CODIS & NDIS: Using DNA Testing For Law Enforcement

Kate J. Hunter /

Posted on: November 22, 2012 / Last Modified: November 22, 2012

The pursuit of justice has long been an arduous process, but it has been made much easier, thanks to scientific breakthroughs in the field of genetics. Catching and convicting criminals can now be determined by a drop of blood, a sample of saliva, or a single strand of hair left on a crime scene. With the help of DNA testing, the process of enforcing the law is greatly enhanced.

However, the process itself is a complicated manner, what with the millions of DNA samples that need to be organized and scanned for matches. This is where the CODIS and NDIS come into play.

CODIS, or the Combined DNA Index System, is the FBI’s software that is used for matching DNA profiles in DNA databases. The NDIS, or the National DNA Index System, is the collective database of DNA profiles of the US.

Brief History of the CODIS and NDIS

CODIS and NDIS were both established in 1998 after meticulous research and development. The idea to use a national database of DNA profiles to help solve crimes was born in 1988, when courts first made use of DNA technologies in criminal cases. The FBI only managed to create one ten years later once the DNA Identification Act of 1994 was passed by Congress.

How CODIS Works

Law enforcement agencies use CODIS by taking a DNA profile created from a sample collected at a crime scene, and then searching for its match in the state’s database through the Convicted Offender, Arrestee, and Forensic Indices.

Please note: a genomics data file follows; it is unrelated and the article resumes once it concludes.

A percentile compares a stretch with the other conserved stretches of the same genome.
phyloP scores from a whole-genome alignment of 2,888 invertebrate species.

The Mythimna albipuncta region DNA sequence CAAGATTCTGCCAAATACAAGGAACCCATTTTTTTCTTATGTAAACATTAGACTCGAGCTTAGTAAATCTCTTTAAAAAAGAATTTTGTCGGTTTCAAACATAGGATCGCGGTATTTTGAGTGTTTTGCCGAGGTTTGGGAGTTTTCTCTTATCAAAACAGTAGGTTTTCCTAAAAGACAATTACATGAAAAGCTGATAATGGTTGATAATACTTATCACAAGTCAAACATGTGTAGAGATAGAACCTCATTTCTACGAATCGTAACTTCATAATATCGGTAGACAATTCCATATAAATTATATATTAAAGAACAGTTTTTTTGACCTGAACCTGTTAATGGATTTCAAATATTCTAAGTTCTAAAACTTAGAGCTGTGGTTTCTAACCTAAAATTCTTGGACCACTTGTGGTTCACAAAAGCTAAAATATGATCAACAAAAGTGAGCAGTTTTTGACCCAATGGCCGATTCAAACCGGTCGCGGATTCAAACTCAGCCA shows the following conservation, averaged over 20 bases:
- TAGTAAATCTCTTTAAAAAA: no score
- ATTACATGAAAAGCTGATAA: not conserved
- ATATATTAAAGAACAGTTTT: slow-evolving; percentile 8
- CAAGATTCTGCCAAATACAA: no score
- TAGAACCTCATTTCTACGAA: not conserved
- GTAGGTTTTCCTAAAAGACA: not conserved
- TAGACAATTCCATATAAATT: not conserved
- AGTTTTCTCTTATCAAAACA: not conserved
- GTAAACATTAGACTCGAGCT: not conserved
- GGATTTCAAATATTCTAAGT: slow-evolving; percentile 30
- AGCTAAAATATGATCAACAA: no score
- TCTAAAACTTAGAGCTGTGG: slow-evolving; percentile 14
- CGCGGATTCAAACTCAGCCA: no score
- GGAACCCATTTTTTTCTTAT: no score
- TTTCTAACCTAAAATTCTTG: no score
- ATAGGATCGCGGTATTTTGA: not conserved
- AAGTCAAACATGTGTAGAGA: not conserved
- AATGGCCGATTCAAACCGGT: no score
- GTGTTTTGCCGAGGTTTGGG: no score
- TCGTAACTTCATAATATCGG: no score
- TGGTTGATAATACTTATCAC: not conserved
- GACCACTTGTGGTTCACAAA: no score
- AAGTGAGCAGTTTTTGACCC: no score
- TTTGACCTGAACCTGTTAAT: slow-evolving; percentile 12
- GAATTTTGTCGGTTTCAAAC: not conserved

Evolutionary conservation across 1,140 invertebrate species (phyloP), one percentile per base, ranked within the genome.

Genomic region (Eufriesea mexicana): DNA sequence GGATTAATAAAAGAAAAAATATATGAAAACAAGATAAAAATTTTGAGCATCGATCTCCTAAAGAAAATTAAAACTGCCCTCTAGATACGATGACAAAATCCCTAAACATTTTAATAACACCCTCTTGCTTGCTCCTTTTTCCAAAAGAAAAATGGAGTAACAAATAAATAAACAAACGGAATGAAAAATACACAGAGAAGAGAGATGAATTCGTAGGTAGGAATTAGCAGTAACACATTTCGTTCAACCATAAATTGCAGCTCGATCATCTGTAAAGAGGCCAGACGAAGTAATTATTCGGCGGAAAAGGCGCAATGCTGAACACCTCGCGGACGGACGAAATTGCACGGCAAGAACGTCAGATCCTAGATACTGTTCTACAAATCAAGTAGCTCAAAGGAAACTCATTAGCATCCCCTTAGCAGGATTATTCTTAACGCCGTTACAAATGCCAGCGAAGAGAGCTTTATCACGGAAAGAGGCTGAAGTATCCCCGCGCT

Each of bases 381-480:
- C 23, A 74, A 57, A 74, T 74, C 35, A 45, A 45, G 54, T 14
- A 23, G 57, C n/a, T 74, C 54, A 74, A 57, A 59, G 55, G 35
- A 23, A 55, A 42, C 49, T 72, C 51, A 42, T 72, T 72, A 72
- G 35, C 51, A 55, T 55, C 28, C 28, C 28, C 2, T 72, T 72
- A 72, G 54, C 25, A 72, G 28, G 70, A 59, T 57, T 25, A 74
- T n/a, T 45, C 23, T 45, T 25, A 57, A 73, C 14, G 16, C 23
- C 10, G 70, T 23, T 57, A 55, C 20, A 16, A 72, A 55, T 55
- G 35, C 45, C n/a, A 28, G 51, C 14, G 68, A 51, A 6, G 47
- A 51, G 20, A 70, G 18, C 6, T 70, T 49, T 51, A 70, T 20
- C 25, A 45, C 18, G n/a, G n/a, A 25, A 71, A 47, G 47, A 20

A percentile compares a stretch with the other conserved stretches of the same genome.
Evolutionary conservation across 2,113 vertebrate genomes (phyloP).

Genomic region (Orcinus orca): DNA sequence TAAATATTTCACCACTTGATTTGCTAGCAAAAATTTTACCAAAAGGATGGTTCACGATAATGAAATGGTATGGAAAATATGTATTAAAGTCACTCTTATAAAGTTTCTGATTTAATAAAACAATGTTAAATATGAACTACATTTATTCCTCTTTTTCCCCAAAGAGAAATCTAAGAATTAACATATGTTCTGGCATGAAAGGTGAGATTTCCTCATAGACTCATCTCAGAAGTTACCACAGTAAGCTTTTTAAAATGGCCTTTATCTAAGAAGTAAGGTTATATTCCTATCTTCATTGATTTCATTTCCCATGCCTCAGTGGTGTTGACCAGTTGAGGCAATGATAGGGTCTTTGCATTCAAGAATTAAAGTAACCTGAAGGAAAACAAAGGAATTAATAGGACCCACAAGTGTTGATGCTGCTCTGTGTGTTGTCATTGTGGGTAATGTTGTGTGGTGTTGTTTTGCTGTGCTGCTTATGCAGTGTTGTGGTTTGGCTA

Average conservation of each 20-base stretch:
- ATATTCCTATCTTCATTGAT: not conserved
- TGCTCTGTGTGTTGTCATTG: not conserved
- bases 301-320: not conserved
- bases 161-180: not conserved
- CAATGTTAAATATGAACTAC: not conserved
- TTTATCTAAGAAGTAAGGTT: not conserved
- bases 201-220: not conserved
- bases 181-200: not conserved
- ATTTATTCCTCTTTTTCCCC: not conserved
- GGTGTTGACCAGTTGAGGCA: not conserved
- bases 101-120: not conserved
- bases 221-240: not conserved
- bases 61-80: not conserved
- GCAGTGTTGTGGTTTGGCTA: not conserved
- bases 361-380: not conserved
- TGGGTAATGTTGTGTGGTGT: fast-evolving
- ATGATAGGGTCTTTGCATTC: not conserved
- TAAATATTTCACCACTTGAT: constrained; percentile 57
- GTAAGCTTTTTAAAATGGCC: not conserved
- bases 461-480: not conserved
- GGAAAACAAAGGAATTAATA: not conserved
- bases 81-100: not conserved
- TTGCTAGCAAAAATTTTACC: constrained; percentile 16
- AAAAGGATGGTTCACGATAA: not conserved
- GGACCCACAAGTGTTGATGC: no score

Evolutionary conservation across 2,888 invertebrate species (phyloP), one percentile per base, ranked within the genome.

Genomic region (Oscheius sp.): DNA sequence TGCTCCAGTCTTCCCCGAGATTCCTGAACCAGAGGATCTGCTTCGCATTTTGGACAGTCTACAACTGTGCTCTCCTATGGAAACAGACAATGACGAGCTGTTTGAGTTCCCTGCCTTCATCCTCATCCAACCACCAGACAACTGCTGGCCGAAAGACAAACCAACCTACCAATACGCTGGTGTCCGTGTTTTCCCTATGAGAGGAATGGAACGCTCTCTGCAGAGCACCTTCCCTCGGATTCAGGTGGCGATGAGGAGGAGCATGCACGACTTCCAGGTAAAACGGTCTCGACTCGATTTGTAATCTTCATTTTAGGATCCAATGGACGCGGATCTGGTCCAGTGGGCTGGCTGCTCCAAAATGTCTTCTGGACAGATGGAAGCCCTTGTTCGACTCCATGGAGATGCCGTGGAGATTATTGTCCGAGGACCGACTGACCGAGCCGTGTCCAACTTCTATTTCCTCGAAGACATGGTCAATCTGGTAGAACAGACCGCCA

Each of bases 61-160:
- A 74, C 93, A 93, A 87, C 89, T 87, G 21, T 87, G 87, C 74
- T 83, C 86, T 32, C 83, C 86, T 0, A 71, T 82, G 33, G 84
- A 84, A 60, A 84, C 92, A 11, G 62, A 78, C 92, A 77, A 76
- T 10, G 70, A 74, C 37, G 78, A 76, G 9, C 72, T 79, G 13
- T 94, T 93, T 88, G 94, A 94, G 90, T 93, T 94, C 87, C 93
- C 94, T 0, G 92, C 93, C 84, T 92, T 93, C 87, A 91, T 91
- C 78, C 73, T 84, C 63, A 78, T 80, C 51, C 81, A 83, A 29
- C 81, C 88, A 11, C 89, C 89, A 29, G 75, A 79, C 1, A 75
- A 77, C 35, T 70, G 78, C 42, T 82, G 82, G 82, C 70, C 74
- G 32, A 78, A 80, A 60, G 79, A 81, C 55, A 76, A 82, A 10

If a match is confirmed through either of the first two indices, the agencies will then be able to bring up the suspect’s identity. If a match is confirmed through the Forensic Index, then that means the suspect may have ties to two or more criminal cases, but their identity may still be unknown.

The results from matches in the Convicted Offender and Arrestee Indices legally allow law enforcement agencies to take a sample from the suspect for either analysis or as evidence in court. Matches in the Forensic Index help agencies obtain new leads in their investigations.

The Matter of Personal Privacy

To clarify, the DNA profiles in the databases contain no personal information. It only has DNA profiles, which are basically a series of numbers representing:

  • One or two alleles of the persons’ unique genetic code
  • The specimens’ ID number
  • The IDs of the agencies that submitted the profiles
  • The DNA laboratory personnel that analyzed the profiles

Criminal justice agencies are the only branches that have access to CODIS and the NDIS, according to federal law. Moreover, the use of these systems is strictly for law enforcement identification and criminal defense purposes.

These regulations prevent any violation of personal privacy that even previously convicted offenders are entitled to.

How CODIS and the NDIS Help

As of the FBI’s latest update on their website on September 2012, CODIS has led to 190,500 confirmed matches or “hits,” which resulted in more than 182,800 investigations aided in the 50 states of America. This is also owing to the collaborative efforts of forensic laboratories across the country, which has turned in over 10 million DNA profiles.

Just thinking of all these hundreds of thousands of criminals who would have gotten away without the help of DNA testing is a terrifying thought. A future denied of this technology can very well lead to killers, rapists, and other lawbreakers roaming free and sowing terror, while the wrongly accused rot behind bars, or worse, executed for crimes they did not commit.

However, there are still plenty of additions to the database to be expected, considering the total population of the US. Every new profile in the NDIS will only help make the country a safer place, while also clearing the names of innocents.

About the Author:

is a writer and consultant for, a company that provides reliable paternity testing services. She is also an avid follower of health and wellness articles.

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